In some embodiments, the two distinct phases (insulating material 102 and conductive phase 104) are chemically or mechanically immiscible. In other embodiments, the two distinct phases are mixed but remain largely segregated because the technique employed to make the composite limits the mixing of the insulating material 102 and conductive phase 104.

FIG. 1B illustrates an alternate technique for combining electrically insulating material 102 and a conductive phase 104 to create a polymer composite 112. The conductive phase 104 is a combination of a melted polymer 152 and conductive filler particulates 108. The conductive phase 104 can be introduced into the electrically insulating material 102, where the conductive phase 104 is then allowed to solidify to form the polymer composite 112.

In FIGS. 1A and 1B, conductive filler particulates 108 can be introduced to the resin 106 or melted polymer 152 using various mixing protocols.

In some cases, the required amount of conductive phase is proportional to the interstitial volume. For example, the insulating material 102 can occupy as much as 99% of the total volume of the polymer composite 112. The amount of conductive phase is therefore as low as 1% of the total volume of the polymer composite 112. In this example, the required amount of conductive media necessary to create a percolation path could be of the order 1% of the amount required if the composite were made only of the conductive phase 104. In other words, adding insulating material 102 of designed size and geometries effectively increases the conductive filler 108 loading in the interstitial regions of the matrix, effectively targeting only a portion of the matrix to be highly conductive and increasing the probability of forming a continuous conductive network at overall lower conductive filler 108 loadings.

Using the techniques described above, the conductivity of the polymer composite 112 is higher at lower loadings of conductive filler 108 and less influenced by the dispersion method used to mix the matrix and the conductive filler 108, settling issues or curing conditions. Further, because the insulating material 102 is of a similar nature to the resin 106 or melted polymer 152, it is assured that the conductive phase 104 can easily adhere to the insulating material 102, which (1) prevents delamination issues that tend to affect the mechanical properties of the polymer composite 112 and (2) avoids issues experienced when materials with different expansion coefficients or reactivity are employed.

In some embodiments when i) the insulating material 102 is composed of spheres of radius 10, ii) the conductive filler 108 is composed of particles of diameter 1 and, where iii) the conductive filler 108 is excluded from the interior of the non-conductive phase spheres 102, which is approximately 70% of the total volume in a close packed configuration), then the conductive phase 104 will only be located in the interstitial volume not occupied by the electrical and/or thermal non-conducting spheres 102. In this case, a percolation path through the material will form at a far lower loading percent of the conductive phase 108 than in the case where no excluded volume is used.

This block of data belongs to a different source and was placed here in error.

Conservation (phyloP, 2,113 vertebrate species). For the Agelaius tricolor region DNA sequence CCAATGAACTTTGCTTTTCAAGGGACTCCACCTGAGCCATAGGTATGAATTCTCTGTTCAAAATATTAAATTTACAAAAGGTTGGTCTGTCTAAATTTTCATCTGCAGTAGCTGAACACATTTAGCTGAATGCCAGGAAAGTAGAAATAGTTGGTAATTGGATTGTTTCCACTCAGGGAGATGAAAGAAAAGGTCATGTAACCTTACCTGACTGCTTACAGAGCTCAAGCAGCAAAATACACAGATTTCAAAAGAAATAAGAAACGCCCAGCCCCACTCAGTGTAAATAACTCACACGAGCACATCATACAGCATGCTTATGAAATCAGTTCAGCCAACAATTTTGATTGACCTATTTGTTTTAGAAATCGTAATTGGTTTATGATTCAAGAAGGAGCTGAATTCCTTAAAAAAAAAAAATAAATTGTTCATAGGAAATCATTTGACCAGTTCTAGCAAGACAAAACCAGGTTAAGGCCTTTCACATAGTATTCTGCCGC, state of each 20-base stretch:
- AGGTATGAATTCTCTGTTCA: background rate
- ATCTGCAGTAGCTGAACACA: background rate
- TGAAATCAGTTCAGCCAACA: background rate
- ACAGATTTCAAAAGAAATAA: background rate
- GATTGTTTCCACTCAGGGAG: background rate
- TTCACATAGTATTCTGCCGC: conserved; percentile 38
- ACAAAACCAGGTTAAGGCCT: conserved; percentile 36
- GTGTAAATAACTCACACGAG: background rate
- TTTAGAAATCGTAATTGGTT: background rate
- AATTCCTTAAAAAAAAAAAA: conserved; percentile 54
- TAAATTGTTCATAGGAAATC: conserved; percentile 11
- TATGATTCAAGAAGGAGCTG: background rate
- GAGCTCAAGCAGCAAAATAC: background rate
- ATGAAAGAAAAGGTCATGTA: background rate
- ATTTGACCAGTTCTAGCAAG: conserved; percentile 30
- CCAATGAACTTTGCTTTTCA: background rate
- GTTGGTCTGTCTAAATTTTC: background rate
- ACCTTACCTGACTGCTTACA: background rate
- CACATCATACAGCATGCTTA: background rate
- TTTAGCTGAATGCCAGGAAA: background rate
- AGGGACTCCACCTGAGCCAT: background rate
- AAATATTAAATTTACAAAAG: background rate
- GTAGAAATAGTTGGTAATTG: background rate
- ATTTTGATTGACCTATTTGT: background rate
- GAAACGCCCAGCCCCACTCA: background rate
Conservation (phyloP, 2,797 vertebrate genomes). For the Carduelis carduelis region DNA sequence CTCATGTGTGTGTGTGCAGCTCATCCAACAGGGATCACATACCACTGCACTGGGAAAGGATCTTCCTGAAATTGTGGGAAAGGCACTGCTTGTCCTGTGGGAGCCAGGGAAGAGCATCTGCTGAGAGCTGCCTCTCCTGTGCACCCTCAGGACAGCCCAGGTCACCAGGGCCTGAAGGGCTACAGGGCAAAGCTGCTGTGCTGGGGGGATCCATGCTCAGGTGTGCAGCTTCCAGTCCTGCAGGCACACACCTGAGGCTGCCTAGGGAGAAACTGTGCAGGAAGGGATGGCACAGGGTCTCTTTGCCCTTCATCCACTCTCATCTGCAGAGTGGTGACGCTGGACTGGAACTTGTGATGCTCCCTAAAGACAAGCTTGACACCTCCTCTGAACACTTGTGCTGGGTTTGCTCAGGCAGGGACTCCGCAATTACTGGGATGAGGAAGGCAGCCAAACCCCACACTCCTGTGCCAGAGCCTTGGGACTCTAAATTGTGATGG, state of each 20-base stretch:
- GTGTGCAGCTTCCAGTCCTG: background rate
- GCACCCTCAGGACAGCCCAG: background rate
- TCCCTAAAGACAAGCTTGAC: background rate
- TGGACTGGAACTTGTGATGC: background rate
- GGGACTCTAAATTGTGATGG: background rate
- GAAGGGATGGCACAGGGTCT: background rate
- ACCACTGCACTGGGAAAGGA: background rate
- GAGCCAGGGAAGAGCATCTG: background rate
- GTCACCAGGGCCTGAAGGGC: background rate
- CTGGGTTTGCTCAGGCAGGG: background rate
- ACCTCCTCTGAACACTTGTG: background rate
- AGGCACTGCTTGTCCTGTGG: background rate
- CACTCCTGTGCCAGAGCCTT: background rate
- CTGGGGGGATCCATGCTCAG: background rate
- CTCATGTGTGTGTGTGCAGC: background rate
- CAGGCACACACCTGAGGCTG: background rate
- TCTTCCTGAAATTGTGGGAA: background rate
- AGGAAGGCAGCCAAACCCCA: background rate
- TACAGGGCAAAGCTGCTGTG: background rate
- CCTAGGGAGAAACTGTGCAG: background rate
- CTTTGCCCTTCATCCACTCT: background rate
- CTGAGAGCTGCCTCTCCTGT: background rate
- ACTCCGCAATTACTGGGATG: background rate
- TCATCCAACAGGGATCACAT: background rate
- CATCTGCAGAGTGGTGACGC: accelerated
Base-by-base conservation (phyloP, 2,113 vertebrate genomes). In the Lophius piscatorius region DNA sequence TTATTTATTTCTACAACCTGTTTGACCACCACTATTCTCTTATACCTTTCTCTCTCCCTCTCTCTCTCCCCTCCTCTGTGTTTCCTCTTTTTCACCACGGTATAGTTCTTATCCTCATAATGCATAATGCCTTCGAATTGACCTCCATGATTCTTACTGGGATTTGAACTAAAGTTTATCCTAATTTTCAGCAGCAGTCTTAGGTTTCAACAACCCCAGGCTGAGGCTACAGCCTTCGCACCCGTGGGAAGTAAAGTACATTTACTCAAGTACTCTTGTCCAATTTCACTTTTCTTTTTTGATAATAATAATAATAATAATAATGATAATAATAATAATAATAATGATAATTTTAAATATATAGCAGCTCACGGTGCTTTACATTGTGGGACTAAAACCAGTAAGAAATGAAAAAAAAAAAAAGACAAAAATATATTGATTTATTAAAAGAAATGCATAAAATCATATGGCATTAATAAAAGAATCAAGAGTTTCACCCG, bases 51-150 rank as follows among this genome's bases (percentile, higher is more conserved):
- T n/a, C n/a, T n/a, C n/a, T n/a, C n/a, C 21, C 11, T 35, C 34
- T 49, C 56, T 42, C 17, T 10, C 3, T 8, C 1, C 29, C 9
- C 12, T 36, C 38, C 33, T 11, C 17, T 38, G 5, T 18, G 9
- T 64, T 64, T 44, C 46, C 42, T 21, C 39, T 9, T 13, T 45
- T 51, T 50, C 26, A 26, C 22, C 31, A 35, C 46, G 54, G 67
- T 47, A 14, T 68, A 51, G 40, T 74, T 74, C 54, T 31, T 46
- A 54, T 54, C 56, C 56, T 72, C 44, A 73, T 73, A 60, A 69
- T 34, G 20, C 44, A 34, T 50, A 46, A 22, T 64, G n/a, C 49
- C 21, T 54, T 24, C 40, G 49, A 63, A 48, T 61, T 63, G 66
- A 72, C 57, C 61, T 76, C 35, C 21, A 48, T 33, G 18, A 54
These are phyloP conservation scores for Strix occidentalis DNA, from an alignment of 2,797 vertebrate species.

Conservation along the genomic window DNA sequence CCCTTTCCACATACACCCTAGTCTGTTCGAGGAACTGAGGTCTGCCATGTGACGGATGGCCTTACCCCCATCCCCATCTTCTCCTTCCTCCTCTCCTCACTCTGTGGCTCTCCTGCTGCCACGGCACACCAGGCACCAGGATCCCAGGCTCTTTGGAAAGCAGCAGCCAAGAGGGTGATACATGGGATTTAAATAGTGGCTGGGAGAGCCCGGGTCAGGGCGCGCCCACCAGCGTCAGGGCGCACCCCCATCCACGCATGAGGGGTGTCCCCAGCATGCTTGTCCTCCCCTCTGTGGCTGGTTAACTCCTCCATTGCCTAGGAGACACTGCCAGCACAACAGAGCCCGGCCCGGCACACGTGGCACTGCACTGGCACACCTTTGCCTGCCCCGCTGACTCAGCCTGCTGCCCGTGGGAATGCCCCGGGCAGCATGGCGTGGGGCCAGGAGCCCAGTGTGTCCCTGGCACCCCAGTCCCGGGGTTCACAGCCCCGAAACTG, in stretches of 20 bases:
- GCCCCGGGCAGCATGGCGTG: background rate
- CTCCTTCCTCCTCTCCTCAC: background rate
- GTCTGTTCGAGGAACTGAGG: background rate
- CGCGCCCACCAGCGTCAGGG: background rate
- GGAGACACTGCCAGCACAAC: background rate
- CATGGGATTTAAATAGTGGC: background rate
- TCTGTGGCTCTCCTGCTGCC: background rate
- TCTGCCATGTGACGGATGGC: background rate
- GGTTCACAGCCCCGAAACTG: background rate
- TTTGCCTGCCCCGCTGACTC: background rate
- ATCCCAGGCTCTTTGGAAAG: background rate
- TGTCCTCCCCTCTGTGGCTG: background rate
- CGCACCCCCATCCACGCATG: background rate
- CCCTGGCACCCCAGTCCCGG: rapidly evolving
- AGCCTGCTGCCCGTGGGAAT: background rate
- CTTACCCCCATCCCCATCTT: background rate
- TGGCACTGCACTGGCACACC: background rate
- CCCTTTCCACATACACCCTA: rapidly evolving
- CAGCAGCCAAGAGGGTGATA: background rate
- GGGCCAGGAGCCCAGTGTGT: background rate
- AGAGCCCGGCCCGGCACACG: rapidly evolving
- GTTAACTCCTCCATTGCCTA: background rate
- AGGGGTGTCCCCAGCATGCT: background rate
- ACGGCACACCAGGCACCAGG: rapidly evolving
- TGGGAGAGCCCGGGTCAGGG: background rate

The minimum amount of conductive material 108 required to create a percolation path is a function of the conductive phase material shape. In an example using perfectly packed, impermeable, solid spheres for the insulating material 102 that are randomly placed, approximately 70% of the material is non-conductive spheres, hence “excluded volume.” Thus, the conductive media 108 is only found in 30% of the gross volume. In another example, the polymer composite 112 comprises the same materials as above but the non-conductive, impermeable spheres are deformable such that in compression the non-conductive, impermeable phase 102 fills approximately 99% of the entire three-dimensional volume. In this case, the conductive media 108 would be restricted to 1% of the gross volume. Accordingly, the net amount of conductive material required to create a percolation path is only 1% of the amount in a composite where there is no excluded volume.

In some embodiments, the conductive media 108 used is carbon nanotubes (CNT's). Testing indicates that as the CNT loading of the conductive phase 104 increases above 0.1% wt (low loading) there is a gradual increase in conductivity, anticipated for percolation-based conduction. Further, the mixing protocol has an effect on the conductivity. At any particular CNT loading within the “low loading” regime, the best conductivity is found for minimal mixing. In the minimal mixing case, the CNT are not homogenously distributed but rather are found collected in relatively high concentration ‘bunches’ or ‘strings’ distributed randomly. In conclusion, experiments show that to create a high conductivity epoxy—CNT composite in which there is only a low concentration (ca. <1%) of CNT, it is best to avoid intensive mixing of the CNTs into the matrix and to conduct an accelerated cure at higher temperature.